Spy tape release may not end with Zuma in the dock
Are there any remaining legal avenues left for President Jacob Zuma to prevent the release of the so-called spy tapes?
The Supreme Court of Appeal has dismissed President Jacob Zuma’s application to prevent the release of the spy tapes and relevant related documents to the Democratic Alliance, in a judgment handed down in Bloemfontein on Thursday.
Most legal experts believe Zuma has reached the end of his legal battle to prevent the release of the tapes, which were cited as a reason to drop fraud and corruption charges against Zuma shortly before he was sworn in as president in 2009.
“If there is one [a way] it will take a cleverer lawyer than me to come up with it,” says constitutional expert Pierre de Vos.
“No,” says a senior advocate not involved in the matter.
“I’d be surprised,” says a lawyer who is a self-confessed “player” of the system when it comes to criminal charges, also not involved.
“The president has exhausted his options on delaying the provision of the record,” says a serving high court judge not involved in the matter.
After many years of sometimes highly imaginative resistance to the handing over of the tapes, Thursday’s order by the Supreme Court of Appeal – that the National Prosecuting Authority must give the DA the tapes – seems to represent the end of that particular road.
The DA demanded the tapes as part of the record of the decision to drop corruption charges against Zuma. With that record the party can, depending on the contents, launch an application for a judicial review of the decision to drop the charges. If that review is successful, the charges may be brought again.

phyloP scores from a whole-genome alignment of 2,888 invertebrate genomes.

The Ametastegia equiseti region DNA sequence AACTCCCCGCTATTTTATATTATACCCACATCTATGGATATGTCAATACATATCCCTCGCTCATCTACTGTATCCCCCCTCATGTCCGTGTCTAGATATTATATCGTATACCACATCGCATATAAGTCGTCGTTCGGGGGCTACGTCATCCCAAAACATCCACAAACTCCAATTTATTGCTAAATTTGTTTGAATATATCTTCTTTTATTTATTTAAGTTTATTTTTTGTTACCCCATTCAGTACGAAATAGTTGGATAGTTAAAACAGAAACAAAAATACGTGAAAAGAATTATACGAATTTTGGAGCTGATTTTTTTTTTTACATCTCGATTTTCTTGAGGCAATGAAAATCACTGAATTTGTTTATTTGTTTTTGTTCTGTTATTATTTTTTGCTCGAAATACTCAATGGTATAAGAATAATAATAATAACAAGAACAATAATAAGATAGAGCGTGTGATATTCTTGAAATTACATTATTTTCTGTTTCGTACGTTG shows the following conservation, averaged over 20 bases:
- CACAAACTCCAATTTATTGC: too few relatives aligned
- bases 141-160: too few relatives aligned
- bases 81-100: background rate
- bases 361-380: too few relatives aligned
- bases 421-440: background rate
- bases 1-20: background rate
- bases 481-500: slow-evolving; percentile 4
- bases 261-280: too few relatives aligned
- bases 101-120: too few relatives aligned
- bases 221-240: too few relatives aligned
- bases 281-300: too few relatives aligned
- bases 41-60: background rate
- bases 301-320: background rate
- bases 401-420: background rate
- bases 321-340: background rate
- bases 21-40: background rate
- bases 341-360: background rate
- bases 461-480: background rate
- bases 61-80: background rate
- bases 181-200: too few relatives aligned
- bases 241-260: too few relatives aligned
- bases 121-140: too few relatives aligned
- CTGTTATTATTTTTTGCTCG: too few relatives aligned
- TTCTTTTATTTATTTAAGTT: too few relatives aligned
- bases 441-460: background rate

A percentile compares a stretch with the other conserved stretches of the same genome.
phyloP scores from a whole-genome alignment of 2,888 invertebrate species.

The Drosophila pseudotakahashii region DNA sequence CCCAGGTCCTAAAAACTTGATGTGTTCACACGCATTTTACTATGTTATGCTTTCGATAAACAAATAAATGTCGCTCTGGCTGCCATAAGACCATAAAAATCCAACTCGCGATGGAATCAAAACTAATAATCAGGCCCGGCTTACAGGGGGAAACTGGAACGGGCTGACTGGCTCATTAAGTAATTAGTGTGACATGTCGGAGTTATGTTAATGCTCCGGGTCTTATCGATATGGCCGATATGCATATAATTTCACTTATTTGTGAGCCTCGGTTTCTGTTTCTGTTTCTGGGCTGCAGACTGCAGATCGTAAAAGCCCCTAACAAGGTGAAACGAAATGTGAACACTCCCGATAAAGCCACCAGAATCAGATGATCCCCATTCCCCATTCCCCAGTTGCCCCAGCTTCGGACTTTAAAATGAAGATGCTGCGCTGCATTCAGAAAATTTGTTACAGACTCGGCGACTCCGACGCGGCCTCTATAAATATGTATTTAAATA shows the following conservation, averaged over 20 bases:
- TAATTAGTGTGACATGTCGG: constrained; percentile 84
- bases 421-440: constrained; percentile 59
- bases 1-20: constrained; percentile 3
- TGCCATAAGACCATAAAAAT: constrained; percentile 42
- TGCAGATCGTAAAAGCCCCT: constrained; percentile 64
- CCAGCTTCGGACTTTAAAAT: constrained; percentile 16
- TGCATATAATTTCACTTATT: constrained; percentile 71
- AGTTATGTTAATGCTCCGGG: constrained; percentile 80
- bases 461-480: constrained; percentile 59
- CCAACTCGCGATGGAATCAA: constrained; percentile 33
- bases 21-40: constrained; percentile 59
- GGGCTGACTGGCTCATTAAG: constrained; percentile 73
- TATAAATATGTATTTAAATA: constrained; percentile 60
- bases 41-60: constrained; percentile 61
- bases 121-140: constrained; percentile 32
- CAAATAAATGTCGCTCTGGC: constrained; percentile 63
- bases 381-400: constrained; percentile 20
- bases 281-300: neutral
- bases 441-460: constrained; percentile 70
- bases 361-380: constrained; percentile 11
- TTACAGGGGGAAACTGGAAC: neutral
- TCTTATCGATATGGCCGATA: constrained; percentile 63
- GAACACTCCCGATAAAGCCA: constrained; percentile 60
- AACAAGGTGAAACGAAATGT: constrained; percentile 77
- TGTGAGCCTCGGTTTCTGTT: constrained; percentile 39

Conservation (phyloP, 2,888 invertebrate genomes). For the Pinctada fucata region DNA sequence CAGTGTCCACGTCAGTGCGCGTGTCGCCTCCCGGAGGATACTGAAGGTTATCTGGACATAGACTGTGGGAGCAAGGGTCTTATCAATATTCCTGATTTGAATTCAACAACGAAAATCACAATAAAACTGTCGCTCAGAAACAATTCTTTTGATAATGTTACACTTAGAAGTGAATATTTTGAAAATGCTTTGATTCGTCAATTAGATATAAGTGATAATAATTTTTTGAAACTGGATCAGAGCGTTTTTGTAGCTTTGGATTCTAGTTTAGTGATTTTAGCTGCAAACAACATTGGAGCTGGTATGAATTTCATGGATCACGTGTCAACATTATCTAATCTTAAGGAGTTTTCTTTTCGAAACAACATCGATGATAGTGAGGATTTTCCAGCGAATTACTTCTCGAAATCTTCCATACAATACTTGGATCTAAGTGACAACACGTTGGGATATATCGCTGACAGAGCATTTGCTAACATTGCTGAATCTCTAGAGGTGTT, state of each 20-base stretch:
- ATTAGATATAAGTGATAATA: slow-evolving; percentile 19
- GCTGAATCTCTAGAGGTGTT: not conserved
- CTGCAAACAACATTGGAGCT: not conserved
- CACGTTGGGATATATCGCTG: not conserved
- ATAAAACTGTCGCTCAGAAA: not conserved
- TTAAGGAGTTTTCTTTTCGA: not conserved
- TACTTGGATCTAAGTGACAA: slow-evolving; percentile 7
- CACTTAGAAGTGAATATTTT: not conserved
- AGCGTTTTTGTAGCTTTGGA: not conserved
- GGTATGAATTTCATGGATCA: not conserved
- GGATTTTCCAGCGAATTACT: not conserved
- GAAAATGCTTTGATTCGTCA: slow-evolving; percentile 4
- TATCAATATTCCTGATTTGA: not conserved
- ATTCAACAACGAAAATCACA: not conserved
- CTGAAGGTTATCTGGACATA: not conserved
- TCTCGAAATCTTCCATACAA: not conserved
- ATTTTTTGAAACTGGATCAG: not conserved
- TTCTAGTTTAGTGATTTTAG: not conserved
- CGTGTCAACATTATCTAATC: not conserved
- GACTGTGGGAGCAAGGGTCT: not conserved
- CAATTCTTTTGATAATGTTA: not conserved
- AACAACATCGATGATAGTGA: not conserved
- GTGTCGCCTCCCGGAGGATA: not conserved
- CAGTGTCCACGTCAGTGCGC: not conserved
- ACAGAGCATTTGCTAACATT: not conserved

But although the DA on Thursday celebrated the order that it must get the tapes, its actual goal – having charges pressed against Zuma – may still be a long way off.
“The spy tapes were always just a red herring, preventing the courts from the considering the real issue,” says De Vos. “That fight has been lost, but in the Stalingrad strategy you say ‘this block has been lost, now we fight for the next block.’?”
“Stalingrad” has become shorthand for Zuma’s legal strategy of fighting every technicality in every available forum. It has been successful, and could well continue to be so.
“Once you have a review application then a whole lot of possible options open to the respondent [Zuma] to make technical points,” says the serving judge. “There’s probably still a good year or two ahead before the review would be heard, then the appeals all the way up ... It’ll be another five-year saga before there is an outcome.”
As of Thursday, however, it was not yet clear whether the NPA would, or even could, comply with the court order. Because prosecutors may plausibly be able to argue that they simply do not have the tapes.
In April 2009, then acting national director of public prosecutions Moketedi Mpshe said the intercepted telephone calls on the tapes showed an abuse of process verging on a conspiracy against Zuma, and so he had decided to drop the case.
Although Mpshe released very limited excerpts of the recordings, the only parties known to have, or have had, copies of the actual recordings are Zuma’s legal team and the intelligence services.